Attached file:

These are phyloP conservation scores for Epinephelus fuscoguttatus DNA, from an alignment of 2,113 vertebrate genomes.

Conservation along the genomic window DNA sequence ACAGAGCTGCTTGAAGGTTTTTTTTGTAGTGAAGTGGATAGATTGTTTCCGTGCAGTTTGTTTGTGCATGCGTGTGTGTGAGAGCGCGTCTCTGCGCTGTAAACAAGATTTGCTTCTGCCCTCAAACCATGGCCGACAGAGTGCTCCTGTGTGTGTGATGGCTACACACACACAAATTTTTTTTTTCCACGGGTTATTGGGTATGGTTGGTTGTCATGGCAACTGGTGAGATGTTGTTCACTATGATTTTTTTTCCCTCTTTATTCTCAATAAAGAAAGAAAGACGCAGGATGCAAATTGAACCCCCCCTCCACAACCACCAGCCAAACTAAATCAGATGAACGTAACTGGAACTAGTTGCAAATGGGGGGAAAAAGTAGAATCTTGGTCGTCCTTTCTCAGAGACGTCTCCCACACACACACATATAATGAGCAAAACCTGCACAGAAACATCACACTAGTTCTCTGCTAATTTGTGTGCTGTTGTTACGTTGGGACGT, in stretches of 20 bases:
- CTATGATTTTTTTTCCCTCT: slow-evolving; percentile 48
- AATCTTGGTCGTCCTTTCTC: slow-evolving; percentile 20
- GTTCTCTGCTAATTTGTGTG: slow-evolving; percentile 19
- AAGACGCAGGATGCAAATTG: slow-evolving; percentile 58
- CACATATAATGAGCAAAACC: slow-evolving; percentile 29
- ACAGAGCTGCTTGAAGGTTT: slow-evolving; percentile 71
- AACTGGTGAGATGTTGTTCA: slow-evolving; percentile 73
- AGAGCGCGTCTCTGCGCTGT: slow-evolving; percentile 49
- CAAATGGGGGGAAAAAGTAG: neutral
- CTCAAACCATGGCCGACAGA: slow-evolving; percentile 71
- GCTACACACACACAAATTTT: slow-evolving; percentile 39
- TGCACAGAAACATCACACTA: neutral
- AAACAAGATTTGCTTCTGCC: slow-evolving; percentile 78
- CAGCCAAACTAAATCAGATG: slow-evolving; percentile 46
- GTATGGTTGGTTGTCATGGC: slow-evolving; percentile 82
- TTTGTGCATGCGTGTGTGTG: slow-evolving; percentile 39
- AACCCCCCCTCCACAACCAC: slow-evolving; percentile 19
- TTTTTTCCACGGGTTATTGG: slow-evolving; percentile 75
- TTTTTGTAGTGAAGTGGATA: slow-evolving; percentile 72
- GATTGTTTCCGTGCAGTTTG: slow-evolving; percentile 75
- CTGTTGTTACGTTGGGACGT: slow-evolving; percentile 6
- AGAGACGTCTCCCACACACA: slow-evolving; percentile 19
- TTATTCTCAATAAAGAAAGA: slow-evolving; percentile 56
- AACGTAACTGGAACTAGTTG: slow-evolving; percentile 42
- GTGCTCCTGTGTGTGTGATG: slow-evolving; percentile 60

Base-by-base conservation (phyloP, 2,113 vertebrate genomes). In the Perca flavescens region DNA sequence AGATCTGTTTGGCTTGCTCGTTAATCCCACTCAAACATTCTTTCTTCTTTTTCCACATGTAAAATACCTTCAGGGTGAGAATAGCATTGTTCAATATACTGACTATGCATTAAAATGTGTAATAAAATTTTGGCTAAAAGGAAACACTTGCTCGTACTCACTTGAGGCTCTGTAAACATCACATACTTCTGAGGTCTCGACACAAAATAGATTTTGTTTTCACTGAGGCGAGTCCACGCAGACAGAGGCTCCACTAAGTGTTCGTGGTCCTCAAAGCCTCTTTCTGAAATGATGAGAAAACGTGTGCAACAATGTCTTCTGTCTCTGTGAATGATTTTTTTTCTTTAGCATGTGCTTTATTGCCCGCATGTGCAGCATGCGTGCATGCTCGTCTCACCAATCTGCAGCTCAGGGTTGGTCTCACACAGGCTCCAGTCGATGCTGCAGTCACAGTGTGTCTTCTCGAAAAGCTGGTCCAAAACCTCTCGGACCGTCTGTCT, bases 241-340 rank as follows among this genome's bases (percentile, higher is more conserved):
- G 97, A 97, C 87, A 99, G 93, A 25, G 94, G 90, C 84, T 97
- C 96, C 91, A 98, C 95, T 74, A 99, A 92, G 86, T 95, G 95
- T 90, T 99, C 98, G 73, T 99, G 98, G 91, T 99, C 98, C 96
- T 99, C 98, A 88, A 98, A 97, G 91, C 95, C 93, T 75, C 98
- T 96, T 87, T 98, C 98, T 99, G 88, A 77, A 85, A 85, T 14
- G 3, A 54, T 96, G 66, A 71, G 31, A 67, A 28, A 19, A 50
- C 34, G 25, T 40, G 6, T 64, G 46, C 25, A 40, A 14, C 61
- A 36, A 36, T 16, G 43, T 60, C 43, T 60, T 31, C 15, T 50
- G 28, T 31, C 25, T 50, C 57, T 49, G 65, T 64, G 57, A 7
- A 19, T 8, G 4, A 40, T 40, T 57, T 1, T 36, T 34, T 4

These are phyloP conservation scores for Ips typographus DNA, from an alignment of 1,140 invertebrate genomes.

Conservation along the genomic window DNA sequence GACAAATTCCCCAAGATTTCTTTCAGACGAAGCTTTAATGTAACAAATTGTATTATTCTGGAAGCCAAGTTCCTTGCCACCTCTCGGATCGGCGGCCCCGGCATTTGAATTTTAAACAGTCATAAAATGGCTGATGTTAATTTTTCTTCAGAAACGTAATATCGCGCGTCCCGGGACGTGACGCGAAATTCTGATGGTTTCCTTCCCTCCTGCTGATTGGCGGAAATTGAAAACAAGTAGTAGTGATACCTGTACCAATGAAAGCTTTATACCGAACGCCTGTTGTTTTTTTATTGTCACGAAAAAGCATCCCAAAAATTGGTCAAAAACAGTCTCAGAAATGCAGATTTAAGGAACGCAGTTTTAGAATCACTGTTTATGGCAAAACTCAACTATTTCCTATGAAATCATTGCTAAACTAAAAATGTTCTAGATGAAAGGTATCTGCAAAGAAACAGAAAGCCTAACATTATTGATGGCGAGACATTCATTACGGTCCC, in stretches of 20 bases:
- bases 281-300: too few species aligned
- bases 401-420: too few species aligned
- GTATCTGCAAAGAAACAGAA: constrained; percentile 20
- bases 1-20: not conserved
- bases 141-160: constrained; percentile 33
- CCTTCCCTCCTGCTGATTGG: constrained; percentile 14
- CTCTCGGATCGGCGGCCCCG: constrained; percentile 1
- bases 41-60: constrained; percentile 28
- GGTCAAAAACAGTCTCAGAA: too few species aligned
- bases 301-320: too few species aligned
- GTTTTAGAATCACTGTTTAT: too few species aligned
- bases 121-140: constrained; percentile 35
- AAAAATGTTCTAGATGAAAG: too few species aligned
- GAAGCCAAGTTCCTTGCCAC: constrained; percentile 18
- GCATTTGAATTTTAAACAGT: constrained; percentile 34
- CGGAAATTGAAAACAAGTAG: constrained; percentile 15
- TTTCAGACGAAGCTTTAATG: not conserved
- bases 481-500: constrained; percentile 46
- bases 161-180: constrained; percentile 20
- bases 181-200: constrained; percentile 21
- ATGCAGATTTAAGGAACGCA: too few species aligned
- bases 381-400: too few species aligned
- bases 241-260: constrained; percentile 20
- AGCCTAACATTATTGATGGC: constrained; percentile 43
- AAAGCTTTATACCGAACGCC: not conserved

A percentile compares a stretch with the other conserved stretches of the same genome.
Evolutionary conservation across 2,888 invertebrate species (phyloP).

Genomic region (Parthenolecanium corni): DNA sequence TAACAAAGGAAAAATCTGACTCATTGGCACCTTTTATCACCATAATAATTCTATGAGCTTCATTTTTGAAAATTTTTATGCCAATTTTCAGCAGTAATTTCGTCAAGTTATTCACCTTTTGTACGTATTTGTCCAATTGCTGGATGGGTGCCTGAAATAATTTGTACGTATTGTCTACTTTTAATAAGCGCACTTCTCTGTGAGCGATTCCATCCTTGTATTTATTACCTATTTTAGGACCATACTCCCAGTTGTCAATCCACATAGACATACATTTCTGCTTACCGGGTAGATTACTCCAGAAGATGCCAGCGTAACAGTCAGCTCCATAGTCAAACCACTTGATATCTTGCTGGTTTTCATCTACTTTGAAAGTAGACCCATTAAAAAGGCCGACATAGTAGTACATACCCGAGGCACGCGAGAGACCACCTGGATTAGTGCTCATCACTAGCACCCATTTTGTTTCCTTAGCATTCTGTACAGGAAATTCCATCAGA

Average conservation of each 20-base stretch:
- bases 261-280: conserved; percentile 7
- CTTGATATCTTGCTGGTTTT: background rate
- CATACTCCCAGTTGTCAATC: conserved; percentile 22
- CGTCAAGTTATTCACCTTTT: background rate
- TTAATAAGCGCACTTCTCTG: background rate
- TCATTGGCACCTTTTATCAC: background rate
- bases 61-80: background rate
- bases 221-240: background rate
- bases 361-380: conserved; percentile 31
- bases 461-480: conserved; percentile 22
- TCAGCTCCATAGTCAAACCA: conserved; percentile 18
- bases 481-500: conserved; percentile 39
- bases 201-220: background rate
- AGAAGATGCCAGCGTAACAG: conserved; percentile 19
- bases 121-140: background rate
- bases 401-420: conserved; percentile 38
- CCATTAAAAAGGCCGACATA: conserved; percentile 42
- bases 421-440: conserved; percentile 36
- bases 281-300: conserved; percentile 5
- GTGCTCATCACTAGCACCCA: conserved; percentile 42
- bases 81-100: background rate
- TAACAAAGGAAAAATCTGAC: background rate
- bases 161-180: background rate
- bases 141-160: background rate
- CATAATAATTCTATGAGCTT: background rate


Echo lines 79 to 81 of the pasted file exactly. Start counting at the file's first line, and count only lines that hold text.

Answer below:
- bases 461-480: conserved; percentile 22
- TCAGCTCCATAGTCAAACCA: conserved; percentile 18
- bases 481-500: conserved; percentile 39